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Man sentenced in Sudbury for 1998 Renee Sweeney murder

After being found guilty of second-degree murder in March in the brutal 1998 stabbing death of Renee Sweeney in Sudbury, Robert Steven Wright received his sentence Thursday morning.

Renee Sweeney was a 23-year-old student at Laurentian University who worked as a part-time clerk at Adults Only Video. She was stabbed to death while working at the store sometime between 11 a.m. and 11:30 a.m. on Jan. 27, 1998. (File)

The murder conviction has an automatic life sentence, but Justice Robbie Gordon was tasked with determining when Wright will be eligible for parole.

Gordon ruled Wright, 43, will be eligible for parole after serving 12 years.

The range for second-degree murder is 10 to 25 years. The defence had asked for 10, the Crown 18 and jury members each recommended parole eligibility between 20 to 25 years.

Wright has been in jail since his arrest in North Bay on Dec. 11, 2018, and will receive credit for time served in pre-sentencing custody.

In his decision, Gordon said he considered parity to other offenders sentenced to the same crime and that the sentence cannot be based on emotion or vengeance.

He said the defensive wounds Sweeney suffered made it clear to him that she fought for a life that shouldn't have been taken from her and that she was a gifted young woman who had a lot to offer the world.

Gordon said he considered the viciousness of her attack while working alone in a retail store, but also that Wright has been a law-abiding citizen and contributing member of society with no other interaction with the criminal justice system before.

As part of his sentence, Wright will be prohibited from firearms and DNA taken for the national DNA data bank.

Following the sentencing hearing, Sweeney's sister Kim provided a written statement to CTV News about the decision.

"I would have hoped that he would have been sentenced to so much more time considering what he did to her. It wasn't until the trial that I learned exactly what had happened to her and how she fought and suffered. Not only that but to hide in plain sight for 20 years," Kim Sweeney's statement said.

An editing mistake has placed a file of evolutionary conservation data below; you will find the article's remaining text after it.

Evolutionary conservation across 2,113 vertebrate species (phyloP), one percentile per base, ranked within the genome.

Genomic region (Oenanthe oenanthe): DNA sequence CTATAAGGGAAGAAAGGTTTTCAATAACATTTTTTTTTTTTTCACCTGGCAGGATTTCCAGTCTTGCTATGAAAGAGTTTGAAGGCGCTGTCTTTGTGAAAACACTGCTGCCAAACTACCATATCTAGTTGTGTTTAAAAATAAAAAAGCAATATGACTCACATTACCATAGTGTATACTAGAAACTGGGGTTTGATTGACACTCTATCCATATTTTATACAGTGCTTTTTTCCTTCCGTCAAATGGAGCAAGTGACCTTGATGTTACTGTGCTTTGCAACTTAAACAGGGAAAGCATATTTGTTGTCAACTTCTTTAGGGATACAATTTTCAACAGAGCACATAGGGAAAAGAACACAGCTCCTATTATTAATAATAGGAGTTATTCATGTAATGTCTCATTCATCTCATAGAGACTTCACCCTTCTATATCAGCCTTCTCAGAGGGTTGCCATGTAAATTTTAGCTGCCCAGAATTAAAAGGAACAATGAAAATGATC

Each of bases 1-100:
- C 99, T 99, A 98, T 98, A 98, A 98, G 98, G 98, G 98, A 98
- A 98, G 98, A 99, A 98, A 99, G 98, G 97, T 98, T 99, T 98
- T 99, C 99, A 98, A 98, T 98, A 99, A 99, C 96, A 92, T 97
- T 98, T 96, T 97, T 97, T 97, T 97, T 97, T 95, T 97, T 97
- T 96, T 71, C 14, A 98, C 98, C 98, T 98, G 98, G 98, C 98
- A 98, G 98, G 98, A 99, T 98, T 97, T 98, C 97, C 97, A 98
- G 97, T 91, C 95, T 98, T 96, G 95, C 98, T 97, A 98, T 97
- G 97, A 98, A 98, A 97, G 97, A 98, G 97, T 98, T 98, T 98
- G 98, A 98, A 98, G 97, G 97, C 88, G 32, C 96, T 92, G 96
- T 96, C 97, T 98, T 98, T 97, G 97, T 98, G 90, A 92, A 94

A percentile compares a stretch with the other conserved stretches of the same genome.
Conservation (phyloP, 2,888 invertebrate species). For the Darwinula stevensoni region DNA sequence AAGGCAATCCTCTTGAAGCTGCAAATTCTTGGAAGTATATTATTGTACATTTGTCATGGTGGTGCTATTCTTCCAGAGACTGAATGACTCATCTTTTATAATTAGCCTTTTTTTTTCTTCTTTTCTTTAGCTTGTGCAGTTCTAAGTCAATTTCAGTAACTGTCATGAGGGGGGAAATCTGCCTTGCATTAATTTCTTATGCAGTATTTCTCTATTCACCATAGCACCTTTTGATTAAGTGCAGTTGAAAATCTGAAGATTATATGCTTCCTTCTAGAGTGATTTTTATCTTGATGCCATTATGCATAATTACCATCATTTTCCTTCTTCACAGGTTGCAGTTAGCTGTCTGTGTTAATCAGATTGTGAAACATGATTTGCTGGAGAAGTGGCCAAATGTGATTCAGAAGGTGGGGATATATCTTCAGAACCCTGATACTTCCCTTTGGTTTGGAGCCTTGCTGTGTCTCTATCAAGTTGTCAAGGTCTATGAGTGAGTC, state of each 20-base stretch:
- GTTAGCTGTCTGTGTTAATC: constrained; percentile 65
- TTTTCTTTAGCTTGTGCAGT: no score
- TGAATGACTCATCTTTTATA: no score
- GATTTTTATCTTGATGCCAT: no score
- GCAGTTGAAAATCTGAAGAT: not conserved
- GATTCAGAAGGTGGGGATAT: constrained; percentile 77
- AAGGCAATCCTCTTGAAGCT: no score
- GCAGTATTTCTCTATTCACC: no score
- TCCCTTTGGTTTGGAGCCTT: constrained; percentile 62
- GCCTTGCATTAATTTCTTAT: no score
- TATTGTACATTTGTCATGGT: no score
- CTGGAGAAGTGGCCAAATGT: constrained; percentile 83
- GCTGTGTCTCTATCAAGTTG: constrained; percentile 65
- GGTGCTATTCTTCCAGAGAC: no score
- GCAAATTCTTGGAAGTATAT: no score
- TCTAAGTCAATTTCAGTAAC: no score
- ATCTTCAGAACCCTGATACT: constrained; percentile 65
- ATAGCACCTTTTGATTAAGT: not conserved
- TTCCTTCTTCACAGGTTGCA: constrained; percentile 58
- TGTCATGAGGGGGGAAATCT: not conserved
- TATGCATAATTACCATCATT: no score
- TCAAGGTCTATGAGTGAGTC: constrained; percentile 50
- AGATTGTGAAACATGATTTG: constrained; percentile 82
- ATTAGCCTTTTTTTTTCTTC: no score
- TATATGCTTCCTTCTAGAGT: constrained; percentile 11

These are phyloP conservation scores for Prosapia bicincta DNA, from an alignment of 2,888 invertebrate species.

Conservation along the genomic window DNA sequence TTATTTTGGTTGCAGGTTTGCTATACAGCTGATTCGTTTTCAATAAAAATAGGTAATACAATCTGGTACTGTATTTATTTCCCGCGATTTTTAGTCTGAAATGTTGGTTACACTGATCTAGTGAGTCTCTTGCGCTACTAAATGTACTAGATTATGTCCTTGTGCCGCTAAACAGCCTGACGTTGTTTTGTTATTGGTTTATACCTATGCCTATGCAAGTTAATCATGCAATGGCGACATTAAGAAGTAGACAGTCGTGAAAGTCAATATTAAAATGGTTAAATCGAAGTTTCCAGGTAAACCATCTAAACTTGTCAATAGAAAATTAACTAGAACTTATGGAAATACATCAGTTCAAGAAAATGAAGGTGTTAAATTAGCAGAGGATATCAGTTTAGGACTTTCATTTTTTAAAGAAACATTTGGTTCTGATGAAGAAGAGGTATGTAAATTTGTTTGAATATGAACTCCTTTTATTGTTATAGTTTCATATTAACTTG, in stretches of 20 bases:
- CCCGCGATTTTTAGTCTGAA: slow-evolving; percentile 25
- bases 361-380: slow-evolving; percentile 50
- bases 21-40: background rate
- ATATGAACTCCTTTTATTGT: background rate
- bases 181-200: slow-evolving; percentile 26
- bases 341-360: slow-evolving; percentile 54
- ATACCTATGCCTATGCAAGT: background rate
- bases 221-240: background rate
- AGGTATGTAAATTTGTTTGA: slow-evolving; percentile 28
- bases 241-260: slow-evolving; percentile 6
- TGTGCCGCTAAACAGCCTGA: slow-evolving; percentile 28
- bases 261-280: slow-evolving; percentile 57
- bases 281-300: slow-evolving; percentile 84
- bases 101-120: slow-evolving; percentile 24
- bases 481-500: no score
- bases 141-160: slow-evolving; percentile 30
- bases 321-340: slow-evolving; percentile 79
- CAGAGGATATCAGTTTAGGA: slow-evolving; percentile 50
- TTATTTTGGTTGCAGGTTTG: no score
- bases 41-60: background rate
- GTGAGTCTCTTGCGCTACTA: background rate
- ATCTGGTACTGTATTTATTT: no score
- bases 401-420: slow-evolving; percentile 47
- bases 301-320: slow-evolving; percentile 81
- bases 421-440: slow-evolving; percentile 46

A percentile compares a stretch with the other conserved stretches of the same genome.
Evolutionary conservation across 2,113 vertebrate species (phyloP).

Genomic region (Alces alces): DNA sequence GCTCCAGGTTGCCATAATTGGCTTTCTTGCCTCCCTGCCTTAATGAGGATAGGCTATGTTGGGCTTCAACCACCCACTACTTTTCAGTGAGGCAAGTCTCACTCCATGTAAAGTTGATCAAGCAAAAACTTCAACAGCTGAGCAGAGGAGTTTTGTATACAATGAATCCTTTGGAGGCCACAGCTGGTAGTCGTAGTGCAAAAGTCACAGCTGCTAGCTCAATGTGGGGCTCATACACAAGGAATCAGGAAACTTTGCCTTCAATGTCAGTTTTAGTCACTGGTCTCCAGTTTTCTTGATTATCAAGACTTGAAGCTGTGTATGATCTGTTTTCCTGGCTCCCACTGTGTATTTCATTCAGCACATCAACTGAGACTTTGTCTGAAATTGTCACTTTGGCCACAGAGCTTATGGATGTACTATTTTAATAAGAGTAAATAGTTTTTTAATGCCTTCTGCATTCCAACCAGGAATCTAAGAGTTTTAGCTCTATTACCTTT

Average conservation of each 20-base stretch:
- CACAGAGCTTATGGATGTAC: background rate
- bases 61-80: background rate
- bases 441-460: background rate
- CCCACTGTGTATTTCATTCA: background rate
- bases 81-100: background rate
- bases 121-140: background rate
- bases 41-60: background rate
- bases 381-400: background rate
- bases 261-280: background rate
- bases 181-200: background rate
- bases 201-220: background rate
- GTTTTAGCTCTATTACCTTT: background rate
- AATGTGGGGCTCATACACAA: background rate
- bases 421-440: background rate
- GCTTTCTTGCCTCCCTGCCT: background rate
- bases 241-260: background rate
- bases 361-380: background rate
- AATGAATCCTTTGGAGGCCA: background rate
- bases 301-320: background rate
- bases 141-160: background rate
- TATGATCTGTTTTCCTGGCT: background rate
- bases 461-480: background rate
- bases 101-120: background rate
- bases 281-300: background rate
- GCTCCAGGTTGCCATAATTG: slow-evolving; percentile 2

"That being said, I am forever grateful to this wonderful community that I call home. You have never forgotten my sister Renée. To the many, many officers who spend (sic) the 20 years finding him and the following five years of work since his arrest. The Crowns, upfront and behind the scenes, who have worked so hard to make sure he never step (sic) foot outside of jail since his arrest and lead him to conviction of this cold-blooded murder, because that is what it was … cold and senseless!"

She went on to thank victim's services for helping her get through the "hardest time in my life and guide me through the process."

"This process is finally over, but the pain of losing Renée will never go away. Knowing that there is finally justice for my sister makes it just a little easier," Kim said. has been inside the courtroom for the entire trial, find previous coverage here.

Sketch of Robert Steven Wright on witness stand as he is cross-examined by the Crown attorney during his murder trial in a Sudbury courtroom March 14. Wright's second-degree murder trial was delayed again Monday due to COVID-19. (Sudbury artist Tarun Godara)


The brutal stabbing death of 23-year-old Renee Sweeney rocked the City of Sudbury to its core on Jan. 27, 1998.

Police searched for her killer for two decades and finally charged Robert Steven Wright, who was 18 years old at the time of the murder. He has been held in jail since his arrest in Dec. 2018.

After several delays, the trial began Feb. 21, 2023, just after the 25th anniversary of Sweeney's death.

The jury convicted Wright of second-degree murder on March 29 after deliberating for a little more than 24 hours following the five-week trial.

Follow our full coverage of the trial here. Top Stories

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